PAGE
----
Notably missing from Alibaba’s online festival this year is China’s top e-commerce livestreamer Viya, who sold over $1 billion in products during a livestream marathon last year.

Viya, whose real name is Huang Wei, vanished online after she was fined $210 million for tax evasion late last year.

Another top livestreamer, Li Jiaqi, was also not prominently featured in Alibaba’s marketing campaign this year after he was caught in a scandal when a cake shaped like a tank was featured on one of his livestreams on the eve of June 4, the anniversary of the 1989 Tiananmen Square massacre in Beijing.

The scandals around these online celebrities have prompted some brands to shift away from partnering with them.

This has led to a rising trend in using virtual influencers — hyperrealistic, computer-generated characters — to attract consumers.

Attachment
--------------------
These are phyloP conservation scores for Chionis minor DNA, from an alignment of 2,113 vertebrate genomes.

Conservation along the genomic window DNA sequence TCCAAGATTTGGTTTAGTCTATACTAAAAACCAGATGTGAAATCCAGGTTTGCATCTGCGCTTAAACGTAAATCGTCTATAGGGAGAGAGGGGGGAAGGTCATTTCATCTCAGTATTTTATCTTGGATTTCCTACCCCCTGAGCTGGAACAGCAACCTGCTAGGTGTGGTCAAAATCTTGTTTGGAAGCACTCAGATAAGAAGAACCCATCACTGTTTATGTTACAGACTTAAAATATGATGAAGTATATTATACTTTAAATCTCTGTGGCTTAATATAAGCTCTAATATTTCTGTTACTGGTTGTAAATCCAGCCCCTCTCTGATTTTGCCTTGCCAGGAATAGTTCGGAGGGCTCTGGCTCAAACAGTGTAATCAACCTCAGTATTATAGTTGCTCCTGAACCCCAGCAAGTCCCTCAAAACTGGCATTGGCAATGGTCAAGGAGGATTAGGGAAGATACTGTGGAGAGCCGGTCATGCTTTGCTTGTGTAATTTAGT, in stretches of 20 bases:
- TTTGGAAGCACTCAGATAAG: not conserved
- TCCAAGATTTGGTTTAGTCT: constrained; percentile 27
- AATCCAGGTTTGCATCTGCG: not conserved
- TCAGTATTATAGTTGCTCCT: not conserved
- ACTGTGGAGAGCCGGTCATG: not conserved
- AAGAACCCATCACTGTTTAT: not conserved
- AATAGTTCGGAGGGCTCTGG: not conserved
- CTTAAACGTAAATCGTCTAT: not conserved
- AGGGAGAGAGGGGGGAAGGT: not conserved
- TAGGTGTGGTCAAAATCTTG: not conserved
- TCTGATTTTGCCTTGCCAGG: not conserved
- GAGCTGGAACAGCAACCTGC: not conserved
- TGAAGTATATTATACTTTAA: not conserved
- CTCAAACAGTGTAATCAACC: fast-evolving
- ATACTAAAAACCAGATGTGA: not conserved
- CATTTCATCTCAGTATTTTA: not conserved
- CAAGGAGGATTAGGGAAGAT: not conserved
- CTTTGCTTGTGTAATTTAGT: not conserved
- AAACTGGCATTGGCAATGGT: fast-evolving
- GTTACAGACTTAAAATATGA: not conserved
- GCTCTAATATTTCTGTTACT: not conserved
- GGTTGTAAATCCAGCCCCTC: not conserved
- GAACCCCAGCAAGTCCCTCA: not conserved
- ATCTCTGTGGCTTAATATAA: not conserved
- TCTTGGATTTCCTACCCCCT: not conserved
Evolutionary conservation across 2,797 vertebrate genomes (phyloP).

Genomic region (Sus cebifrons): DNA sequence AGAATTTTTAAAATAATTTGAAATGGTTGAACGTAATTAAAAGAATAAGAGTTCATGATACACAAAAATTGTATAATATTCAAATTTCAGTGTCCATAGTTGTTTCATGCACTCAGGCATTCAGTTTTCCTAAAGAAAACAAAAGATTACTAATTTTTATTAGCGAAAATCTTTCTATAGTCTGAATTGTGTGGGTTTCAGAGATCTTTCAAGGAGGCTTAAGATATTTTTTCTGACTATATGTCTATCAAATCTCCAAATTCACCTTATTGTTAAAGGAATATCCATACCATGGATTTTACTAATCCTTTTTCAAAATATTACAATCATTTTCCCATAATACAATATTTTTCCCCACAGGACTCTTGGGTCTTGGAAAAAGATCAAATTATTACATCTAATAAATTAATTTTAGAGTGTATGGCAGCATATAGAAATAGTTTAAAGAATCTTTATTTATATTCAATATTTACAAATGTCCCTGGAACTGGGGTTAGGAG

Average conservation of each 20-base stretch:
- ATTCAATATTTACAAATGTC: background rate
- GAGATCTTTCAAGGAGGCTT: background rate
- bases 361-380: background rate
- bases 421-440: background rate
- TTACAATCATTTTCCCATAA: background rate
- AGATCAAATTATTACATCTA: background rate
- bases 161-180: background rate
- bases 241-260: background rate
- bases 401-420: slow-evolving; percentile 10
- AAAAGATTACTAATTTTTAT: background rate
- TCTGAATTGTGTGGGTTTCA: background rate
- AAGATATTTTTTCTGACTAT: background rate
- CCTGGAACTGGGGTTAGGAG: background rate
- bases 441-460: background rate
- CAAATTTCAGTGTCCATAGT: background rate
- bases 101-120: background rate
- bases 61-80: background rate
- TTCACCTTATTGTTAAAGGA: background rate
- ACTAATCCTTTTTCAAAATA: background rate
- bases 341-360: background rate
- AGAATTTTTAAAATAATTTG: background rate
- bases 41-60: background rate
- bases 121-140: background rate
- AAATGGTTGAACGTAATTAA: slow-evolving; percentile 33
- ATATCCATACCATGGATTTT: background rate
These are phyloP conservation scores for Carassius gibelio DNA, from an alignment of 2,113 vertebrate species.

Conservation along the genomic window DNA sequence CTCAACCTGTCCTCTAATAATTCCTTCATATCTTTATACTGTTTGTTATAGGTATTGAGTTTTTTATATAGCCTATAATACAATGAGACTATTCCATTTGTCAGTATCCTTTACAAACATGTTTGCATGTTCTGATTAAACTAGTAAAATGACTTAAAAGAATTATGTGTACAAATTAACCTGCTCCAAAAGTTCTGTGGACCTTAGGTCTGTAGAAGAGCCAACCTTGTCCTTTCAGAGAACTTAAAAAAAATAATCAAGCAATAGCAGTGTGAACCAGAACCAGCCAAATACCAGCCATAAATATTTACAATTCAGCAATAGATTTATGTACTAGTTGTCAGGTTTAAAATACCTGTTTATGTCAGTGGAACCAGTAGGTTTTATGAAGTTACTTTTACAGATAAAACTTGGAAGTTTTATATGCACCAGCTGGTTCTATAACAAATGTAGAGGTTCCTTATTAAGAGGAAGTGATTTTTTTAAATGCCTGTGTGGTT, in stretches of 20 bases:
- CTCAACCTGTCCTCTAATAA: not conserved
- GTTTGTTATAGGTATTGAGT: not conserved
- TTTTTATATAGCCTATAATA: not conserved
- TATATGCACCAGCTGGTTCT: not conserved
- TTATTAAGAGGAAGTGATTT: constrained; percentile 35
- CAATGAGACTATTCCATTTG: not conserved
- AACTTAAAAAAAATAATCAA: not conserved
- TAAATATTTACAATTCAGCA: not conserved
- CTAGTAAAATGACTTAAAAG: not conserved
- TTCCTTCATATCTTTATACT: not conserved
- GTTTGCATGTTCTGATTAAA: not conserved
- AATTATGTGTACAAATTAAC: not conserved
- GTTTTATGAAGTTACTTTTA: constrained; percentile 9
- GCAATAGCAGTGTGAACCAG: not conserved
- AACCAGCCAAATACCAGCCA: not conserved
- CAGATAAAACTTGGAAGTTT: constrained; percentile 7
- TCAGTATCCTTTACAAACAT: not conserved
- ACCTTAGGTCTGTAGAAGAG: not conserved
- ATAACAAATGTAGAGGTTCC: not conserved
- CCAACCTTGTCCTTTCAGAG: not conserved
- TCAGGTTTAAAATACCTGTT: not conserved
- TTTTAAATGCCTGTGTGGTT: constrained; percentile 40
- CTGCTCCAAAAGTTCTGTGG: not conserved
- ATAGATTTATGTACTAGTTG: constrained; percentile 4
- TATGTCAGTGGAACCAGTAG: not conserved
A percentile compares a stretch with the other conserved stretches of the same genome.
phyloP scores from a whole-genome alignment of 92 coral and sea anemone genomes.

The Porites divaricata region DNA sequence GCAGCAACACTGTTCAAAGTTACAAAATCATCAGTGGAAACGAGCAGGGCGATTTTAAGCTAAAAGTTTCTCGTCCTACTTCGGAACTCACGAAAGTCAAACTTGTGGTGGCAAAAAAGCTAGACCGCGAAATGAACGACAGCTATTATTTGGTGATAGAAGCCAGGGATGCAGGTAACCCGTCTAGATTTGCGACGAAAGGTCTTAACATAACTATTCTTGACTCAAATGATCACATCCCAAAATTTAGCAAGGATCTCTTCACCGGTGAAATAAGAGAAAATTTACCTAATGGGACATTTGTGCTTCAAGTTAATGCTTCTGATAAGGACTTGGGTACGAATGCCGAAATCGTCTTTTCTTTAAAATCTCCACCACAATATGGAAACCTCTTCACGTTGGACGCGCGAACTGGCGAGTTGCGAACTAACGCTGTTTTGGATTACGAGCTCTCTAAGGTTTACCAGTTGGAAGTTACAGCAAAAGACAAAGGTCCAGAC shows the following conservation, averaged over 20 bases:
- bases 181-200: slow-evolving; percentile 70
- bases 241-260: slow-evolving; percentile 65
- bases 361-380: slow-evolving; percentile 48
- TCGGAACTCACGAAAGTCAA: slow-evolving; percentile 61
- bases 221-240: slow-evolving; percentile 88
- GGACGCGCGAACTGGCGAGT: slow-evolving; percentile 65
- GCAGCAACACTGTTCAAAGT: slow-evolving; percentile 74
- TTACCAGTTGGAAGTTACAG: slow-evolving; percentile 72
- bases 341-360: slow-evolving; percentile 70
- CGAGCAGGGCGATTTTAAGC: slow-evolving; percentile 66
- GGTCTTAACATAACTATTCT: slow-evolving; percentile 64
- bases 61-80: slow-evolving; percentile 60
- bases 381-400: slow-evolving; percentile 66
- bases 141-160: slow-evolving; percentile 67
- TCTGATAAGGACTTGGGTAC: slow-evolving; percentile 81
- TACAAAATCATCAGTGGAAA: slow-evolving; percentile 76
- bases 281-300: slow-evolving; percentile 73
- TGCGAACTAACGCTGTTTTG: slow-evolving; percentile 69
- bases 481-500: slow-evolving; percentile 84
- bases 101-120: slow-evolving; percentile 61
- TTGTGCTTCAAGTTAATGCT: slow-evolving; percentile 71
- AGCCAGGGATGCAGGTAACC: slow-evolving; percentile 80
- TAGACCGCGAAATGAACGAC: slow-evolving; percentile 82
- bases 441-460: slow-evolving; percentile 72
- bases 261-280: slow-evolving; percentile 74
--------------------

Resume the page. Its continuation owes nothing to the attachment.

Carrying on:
“It’s really risk control, as in the past few years a lot of celebrities have been caught in some scandals,” Wang said, adding that digital influencers allow brands to avoid reputation risks while bringing a sense of novelty to consumers.

One such virtual influencer is Ayayi, a female digital idol who has amassed over a million followers on social media platforms and is featured in a marketing campaign this year by Chinese electronics brand Hai’er for Singles’ Day.

Some brands have also begun hosting in-house livestreams, according to Jacob Cooke, CEO of WPIC, a marketing firm that helps Western companies sell online in China.